Oklahoma men's Basketball trainer Alex Brown calls Hollis Price by the nickname Biggie, and not just because Price, a slight, 6'1" junior shooting guard, looks like a tall 12-year-old and likes the music of the late rapper Biggie Smalls. "Hollis is a big-time player," says Brown. "He's not a big, strong kid, but mentally he's as tough as they come."
Consider what Price went through last season. After playing much of the year with a groin pull, he nearly severed the ulnar nerve in his right (shooting) arm when he collided with Indiana State's Kelyn Block during the Sooners' 70-68 first-round NCAA tournament loss. The resulting triceps tendon tear required three operations—including one to remove a piece of one of Block's teeth—and four months to heal, but, says Price, "it made me a better shooter because it made me focus more." Early this season he missed a game after he was poked in the eye during practice, but he found a bright side in that experience too. "Anytime I sit on the bench, I find myself coaching, and that's what I'd like to do eventually," he says. "There's always something to learn from the sideline."
Aside from the occasional freak injury, the perpetually positive Price doesn't spend much time riding the pine. Although his right arm still gets so stiff that he has to warm up for at least 30 minutes before he can play, he was shooting 52.6% from the field and 45.8% from three-point range through Sunday, for a team-leading 17.5 points a game—all career highs. Price scored 27 points, hitting six of seven three-pointers last Saturday to lead the fifth-ranked Sooners (13-1) to a 98-72 victory over Texas Tech.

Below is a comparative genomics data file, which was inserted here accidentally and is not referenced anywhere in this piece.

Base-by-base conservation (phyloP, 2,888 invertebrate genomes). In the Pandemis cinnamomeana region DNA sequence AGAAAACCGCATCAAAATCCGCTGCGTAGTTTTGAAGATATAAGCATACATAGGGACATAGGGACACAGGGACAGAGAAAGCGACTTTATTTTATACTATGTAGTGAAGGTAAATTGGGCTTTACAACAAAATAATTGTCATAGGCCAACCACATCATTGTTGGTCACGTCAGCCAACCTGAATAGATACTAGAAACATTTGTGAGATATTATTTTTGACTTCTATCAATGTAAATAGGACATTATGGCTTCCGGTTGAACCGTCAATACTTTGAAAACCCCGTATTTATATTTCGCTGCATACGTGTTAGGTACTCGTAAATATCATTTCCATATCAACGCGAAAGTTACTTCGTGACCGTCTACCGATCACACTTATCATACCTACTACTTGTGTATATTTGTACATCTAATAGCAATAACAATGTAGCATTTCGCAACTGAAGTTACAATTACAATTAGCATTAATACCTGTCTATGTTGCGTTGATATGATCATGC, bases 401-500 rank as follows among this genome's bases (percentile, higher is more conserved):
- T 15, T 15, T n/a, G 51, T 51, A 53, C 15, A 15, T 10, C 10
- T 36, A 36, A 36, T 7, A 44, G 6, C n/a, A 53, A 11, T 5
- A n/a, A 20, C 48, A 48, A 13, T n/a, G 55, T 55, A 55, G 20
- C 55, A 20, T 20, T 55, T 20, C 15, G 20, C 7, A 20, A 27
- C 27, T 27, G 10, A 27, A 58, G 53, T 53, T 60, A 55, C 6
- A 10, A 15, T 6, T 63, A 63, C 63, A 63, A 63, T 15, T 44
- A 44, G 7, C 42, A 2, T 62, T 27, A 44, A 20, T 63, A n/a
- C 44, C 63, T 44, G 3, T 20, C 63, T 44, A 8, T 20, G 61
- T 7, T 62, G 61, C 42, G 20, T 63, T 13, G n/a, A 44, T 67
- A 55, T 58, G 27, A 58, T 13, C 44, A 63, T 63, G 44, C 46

"You know how you blow up a balloon and then let the air out, and it flies all over the place?" says Oklahoma coach Kelvin Sampson. "That's Hollis on the court. If he isn't leading us in scoring, he's doing a lot of other things to help us win. There isn't a single thing he's not good at."
Price found salvation in sports at an early age while growing up in the tough Desire housing development in New Orleans. His maternal grandparents raised him while his mother struggled with a drug problem and was in and out of jail. Price's father, a former Grambling quarterback, and mother were never married. "A lot of my friends did bad things to get the material things they wanted," says Price, "but I was lucky to have a grandfather who talked to me every day after school about wrongs and rights. That's what kept me straight." (Price and his mother, who is now out of jail and off drugs, talk regularly and spend holidays together.)
After leading St. Augustine High to a Class 5A state championship and his AAU team in Shreveport—a four-hour bus ride away—to a national title, Price considered signing with Texas. He chose Oklahoma because he wanted to play with All-America forward Eduardo Najera, who's in his second year with the Dallas Mavericks. "Eduardo showed me how to be a leader and what playing with heart was all about," says Price. "I attribute a lot of my hard play to him."
Giving credit where it's due is another category in which Price comes up big. After eating a pregame meal or receiving a new pair of sneakers, he always thanks the coaching staff. "Hollis never takes anything for granted," says senior guard Michael Cano. "He's arguably the best player on the team, yet he claps the hardest and cheers the loudest for others."
Adds Sampson, "He's the kind of player you don't get to coach often. When senior night comes next year, I know I'm going to cry to see him go. The kid is all heart."